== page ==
Change is constant, but the last four months have been a massive jolt to people and systems throughout every agency. And adaptations have had to surface to stay focused on the work we’re producing under new circumstances. While the technology adjustments have been substantial, nothing has been more important than finding ways to connect with one another and press on to make something great while we’re apart.

So much of finding your own creative space is about finding the right headspace. In some ways, working remotely allows for easier mental breaks, or to get a needed change of scenery. It can be easier to break out of the typical patterns of work to try to approach a problem differently. It can be easier to focus when interruptions are less frequent. Individually, personal productivity feels as good – or maybe better – in a remote world.

But creative isn’t just about productivity – it has always been a team sport. While individual perspective and talent are a critical piece of the puzzle, the collaborative act of challenging an idea – of looking for a better solution than the obvious – is critical to progressing both the work and the people who make it.

HURDLES: It becomes much clearer how important micro-interactions are to making good creative when it’s harder to have them. The little asides that happen over lunch or at the end of a meeting. Unthought of combinations take shape or new ideas spark from things that start as jokes. It’s harder to just spontaneously chat with your creative partner about those fleeting ideas.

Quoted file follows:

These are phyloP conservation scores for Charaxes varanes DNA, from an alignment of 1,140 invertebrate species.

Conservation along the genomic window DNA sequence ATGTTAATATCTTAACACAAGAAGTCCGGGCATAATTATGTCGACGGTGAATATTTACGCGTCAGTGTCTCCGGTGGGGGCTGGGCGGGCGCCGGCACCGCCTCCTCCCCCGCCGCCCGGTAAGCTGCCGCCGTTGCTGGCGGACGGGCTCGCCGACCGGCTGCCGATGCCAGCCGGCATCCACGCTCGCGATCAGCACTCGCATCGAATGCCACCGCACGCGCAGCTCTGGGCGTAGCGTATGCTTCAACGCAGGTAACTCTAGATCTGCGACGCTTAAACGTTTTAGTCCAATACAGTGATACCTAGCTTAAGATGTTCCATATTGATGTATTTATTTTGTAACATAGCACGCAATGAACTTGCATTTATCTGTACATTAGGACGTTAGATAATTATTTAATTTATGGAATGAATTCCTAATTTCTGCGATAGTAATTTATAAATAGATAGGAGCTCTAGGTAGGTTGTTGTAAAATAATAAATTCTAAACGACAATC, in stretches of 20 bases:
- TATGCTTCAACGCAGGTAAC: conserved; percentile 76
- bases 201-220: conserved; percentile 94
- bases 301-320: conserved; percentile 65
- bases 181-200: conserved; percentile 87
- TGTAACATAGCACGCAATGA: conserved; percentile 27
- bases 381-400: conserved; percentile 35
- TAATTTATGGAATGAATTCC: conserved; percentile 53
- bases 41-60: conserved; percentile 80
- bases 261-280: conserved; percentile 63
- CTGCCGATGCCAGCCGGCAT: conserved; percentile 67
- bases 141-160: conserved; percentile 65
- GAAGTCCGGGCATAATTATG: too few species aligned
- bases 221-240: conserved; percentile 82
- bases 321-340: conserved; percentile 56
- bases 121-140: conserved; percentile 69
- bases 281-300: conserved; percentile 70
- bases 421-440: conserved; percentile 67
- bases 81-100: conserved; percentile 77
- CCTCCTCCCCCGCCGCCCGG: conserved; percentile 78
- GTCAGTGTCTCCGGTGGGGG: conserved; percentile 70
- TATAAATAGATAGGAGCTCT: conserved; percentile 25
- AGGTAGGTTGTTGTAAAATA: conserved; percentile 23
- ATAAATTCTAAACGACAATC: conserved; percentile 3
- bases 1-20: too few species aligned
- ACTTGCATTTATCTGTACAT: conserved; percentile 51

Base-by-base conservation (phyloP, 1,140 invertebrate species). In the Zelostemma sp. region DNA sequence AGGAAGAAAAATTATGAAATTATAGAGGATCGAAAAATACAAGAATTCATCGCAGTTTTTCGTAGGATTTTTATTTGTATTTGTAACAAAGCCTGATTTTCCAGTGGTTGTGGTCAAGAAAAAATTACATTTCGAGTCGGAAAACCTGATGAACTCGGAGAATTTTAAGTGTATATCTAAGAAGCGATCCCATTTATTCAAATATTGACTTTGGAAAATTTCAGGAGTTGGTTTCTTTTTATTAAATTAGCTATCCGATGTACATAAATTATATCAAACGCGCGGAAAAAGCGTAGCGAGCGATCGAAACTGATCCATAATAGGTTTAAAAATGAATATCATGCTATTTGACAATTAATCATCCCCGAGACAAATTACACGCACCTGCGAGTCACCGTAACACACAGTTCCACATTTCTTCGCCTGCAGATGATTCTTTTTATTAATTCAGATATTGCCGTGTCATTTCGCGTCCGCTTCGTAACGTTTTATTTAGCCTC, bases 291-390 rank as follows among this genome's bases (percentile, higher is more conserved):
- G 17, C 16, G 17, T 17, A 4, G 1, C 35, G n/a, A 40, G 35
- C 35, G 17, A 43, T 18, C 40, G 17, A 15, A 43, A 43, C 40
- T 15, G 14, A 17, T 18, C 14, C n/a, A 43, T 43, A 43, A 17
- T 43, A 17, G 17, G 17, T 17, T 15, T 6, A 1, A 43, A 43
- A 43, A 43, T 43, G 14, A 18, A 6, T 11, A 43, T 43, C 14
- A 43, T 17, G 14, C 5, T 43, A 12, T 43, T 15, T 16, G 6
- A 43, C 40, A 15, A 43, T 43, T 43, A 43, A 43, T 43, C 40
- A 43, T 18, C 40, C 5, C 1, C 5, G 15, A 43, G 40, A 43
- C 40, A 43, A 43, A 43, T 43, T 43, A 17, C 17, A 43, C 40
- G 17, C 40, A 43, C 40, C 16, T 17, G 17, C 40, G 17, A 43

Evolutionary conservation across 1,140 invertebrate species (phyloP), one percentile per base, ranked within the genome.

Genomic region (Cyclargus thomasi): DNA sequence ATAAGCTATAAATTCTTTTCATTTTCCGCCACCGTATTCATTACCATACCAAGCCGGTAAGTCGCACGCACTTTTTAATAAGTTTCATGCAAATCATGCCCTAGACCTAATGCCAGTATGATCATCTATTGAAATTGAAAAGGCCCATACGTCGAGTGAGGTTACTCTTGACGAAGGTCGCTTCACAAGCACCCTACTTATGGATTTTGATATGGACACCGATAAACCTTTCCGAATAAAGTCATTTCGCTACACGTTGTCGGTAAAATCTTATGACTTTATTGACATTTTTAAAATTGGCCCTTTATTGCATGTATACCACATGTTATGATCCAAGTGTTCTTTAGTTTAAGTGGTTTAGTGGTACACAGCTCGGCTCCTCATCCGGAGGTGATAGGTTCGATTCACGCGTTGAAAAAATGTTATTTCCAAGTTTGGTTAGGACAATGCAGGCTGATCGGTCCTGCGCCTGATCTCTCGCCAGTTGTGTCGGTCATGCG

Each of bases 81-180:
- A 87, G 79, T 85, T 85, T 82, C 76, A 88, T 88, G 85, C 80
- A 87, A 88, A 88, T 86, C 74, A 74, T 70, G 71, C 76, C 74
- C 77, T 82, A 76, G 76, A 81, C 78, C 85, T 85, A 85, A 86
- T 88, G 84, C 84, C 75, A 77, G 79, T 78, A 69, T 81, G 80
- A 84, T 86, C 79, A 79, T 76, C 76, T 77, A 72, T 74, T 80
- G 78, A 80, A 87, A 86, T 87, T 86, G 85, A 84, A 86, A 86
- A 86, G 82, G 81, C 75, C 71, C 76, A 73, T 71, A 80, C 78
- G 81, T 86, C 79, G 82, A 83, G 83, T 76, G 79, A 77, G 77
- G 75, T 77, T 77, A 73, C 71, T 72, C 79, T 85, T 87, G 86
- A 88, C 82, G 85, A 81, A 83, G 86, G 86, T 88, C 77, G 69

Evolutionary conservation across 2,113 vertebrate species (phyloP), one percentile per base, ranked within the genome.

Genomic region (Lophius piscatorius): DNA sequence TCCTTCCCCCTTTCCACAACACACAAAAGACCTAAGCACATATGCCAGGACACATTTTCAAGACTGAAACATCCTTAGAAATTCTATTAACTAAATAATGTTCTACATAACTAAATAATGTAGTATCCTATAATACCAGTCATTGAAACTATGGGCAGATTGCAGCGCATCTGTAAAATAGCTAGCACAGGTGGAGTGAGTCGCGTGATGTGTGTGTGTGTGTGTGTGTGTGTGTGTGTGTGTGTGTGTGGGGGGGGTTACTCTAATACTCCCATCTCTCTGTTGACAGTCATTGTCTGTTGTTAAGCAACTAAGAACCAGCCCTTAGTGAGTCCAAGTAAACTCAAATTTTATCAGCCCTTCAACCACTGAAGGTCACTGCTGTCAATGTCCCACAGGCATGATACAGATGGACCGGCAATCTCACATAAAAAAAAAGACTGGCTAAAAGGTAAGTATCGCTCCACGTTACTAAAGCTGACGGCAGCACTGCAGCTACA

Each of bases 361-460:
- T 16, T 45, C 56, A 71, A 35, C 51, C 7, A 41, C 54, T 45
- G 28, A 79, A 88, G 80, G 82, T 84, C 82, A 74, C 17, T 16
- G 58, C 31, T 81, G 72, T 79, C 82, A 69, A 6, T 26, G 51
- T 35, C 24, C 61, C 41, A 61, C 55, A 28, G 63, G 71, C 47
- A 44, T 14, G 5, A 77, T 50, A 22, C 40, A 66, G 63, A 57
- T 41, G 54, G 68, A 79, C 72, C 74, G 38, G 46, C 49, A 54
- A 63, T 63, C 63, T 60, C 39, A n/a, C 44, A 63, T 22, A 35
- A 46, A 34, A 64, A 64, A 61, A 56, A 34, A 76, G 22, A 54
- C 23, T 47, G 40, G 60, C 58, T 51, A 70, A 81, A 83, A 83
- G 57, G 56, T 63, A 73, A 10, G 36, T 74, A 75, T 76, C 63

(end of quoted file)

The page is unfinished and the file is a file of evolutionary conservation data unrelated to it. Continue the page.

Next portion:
TIPS: Creative partnerships can be harder to maintain with distance. Long the center of creative development, design/copy teams use each other to vet ideas and build upon a particular direction. Having more frequent, even if short, brainstorm sessions with a partner becomes more critical when done remotely. We’ve seen teams set recurring morning and/or evening sessions that make it possible to explore an idea together, then make individual progress during the day, and revisit that progress together again. Frequency seems to be the key to compensate for proximity.

The other aspect of collaboration that requires more commitment is, ironically, spontaneity. Setting recurring brainstorms or check-ins can help move things along, but when an idea strikes or makes a significant turn, getting input or sharing that idea in the moment is important. Calendars be damned when a great idea happens – make a call, send a message – share the spark. Getting excited about an idea and building momentum as a team is as important as having the idea in the first place.

We’ve also seen people cultivating some the “between” spaces before or after Zoom calls. Is your meeting waiting on an attendee to get started? Bounce something off a colleague. Has another meeting ended earlier than expected (when does this happen)? Ask how someone is feeling about the work, or where their head is at. These little moments are important to feeling connected to people you trust. They’re also the keys to maintaining a vibrant creative team culture.

Thanks for tuning in. If you’re finding new ways to create as a team, let us know. We’d love to hear what is or isn’t working about remote creativity.

“So much of finding your own creative space is about finding the right headspace. In some ways, working remotely allows for easier mental breaks, or to get a needed change of scenery.”